Irish fiscal policy is to a large extent shaped by EU legislation, and particularly by the Stability and Growth Pact. The following article compares improvements in the fiscal stance to the requirements of the Pact, and examines potential threats, which could derail Ireland from a path towards fiscal sustainability.
Two conditions form the foundation of the Stability and Growth Pact (SGP):
- Deficit limit of 3% GDP
- Debt limit of 60% GDP.
SGP contains two arms – the corrective arm and the preventive arm.
If a country is in breach of either the debt or deficit limits, it is subject to the corrective arm. The European Council will issue an Excessive Deficit Procedure (EDP), representing annual deficit or debt targets. Failure to comply with these targets could result in sanctions of 0.2% GDP. Alternatively, if a country is not under EDP, it is subject to the preventive arm, a cornerstone of which is the mid-term objective (MTO). The MTO is a country-specific benchmark measured in structural (i.e cyclically adjusted) terms, which every country should aim to achieve. Its purpose is to allow for a safety margin and budgetary manoeuvre in case of adverse unexpected events. In 2013 Ireland’s MTO was revised from a structural deficit of 0.5%GDP to a structural balance. The cause for this revision is Ireland’s exceptionally high debt levels. This tightening in the required structural balance – other things being equal- will require additional consolidation measures of €0.8bn.
Ireland has been subject to the Corrective Arm since 2009, and is scheduled to transition into the preventative arm in 2015, as the deficit is reduced to below 3%. Official estimates show the MTO of structural balance will be met in 2018.
As a result of the Fiscal Treaty, Ireland is required to comply with the three rules.
- The Budget Rule requires that one of 3 conditions is met: the General Government Budget is in balance or surplus; the MTO is met; there is an annual improvement of 0.5% GDP in structural terms.
- The Debt Rule requires that debt levels above 60%GDP decline by 1/20th of the excess annually. However, a transition period allows for a three year break after excessive deficits are corrected, implying that Ireland will be subject to the debt rule from 2019.
- The Expenditure Rule requires that expenditure growth does not exceed potential GDP growth, unless accompanied by tax increases.
The attached charts illustrate Ireland’s fiscal progress. Three key points require emphasis:
- The General and Structural deficits have been steadily falling. The adjustments required for this are shown below for their respective years. They have a total value of €30.8bn and are composed of 62% expenditure cuts and 38% revenue raising measures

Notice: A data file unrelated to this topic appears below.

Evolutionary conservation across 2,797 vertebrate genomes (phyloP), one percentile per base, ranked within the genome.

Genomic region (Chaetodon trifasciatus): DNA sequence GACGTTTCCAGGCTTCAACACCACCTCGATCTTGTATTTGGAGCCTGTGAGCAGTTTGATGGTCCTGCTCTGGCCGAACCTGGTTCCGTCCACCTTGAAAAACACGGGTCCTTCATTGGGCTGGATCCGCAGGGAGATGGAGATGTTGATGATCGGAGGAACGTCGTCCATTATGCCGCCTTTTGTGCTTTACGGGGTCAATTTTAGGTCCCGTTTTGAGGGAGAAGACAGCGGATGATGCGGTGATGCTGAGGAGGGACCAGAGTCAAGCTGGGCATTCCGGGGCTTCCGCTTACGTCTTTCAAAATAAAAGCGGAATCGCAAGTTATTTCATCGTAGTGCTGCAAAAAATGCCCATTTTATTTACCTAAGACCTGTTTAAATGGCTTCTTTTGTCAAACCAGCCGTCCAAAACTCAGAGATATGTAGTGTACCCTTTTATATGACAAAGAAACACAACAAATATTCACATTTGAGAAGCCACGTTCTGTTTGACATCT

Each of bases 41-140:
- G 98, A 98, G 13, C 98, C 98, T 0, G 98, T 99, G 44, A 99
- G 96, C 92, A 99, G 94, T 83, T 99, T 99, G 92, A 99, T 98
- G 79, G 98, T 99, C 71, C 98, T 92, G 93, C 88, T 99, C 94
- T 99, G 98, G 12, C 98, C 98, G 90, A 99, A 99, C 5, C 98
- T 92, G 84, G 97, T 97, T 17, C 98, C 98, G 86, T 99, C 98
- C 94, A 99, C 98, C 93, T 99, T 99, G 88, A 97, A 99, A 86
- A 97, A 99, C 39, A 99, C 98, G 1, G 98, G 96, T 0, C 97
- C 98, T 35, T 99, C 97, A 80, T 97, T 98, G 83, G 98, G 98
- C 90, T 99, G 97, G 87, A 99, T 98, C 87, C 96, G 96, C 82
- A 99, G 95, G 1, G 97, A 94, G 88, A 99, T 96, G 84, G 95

- Ireland has met and over achieved its EDP targets to date.
- Debt-to-GDP ratio is expected to have peaked in 2013 at 124% and then will begin to fall. Debt targets will apply from 2019 as required by the Debt Rule.
Ireland remains on track to meeting the targets as set out by the Stability and Growth Pact, even if marginally so as is the case in 2015. However, uncertainties include.
- Growth prospects in our trading partners are uncertain.
- A reduction in the savings rate, which in 2013 Q3 stood at 8.4%GDP (CSO, 2014) could boost economic activity. Investment stands at 12%GDP (Dep. Finance, 2013 a), which is low by historical and cross-country standards. A return to investment to normal levels could improve the fiscal position.
- The economy remains vulnerable to increases in interest rates. The state is required to borrow €12bn (IFAC, 2013) per annum to 2016. Household debt is also high. Given the zero lower bound, interest rates present an asymmetric risk.
- The probability of breaching the deficit limit has increased from 1-in-3 to 1-in-2 as a result of the reduction in budgetary adjustments in 2014 (IFAC, 2013).
- Bank stress tests are scheduled to take place this year, carried out by the European Banking Authority. Further bank recapitalization may be required. In the third quarter of 2013, 27% of SME were impaired (Central Bank, 2013
- The Government off-balance sheet liabilities were estimated at €125bn in 2013 (IFAC, 2013).
Central Bank of Ireland (2013), ‘Macro Financial Review 2013 II’.
CSO (2014), ‘Institutional Sector Accounts Non Financial Quarter 3 2013’.
CSO(Dec 2013), ‘Goods Exports and Imports – Dec 2013’.
Irish Department of Finance (2013 a), ‘Budget 2014 Economic and Fiscal Outlook’.
Irish Department of Finance (2013 b), “A Strategy for Growth – Medium Term Economic Strategy 2014-2019”
Irish Fiscal Advisory Council (2013), ‘Fiscal Assessment Report Nov 2013’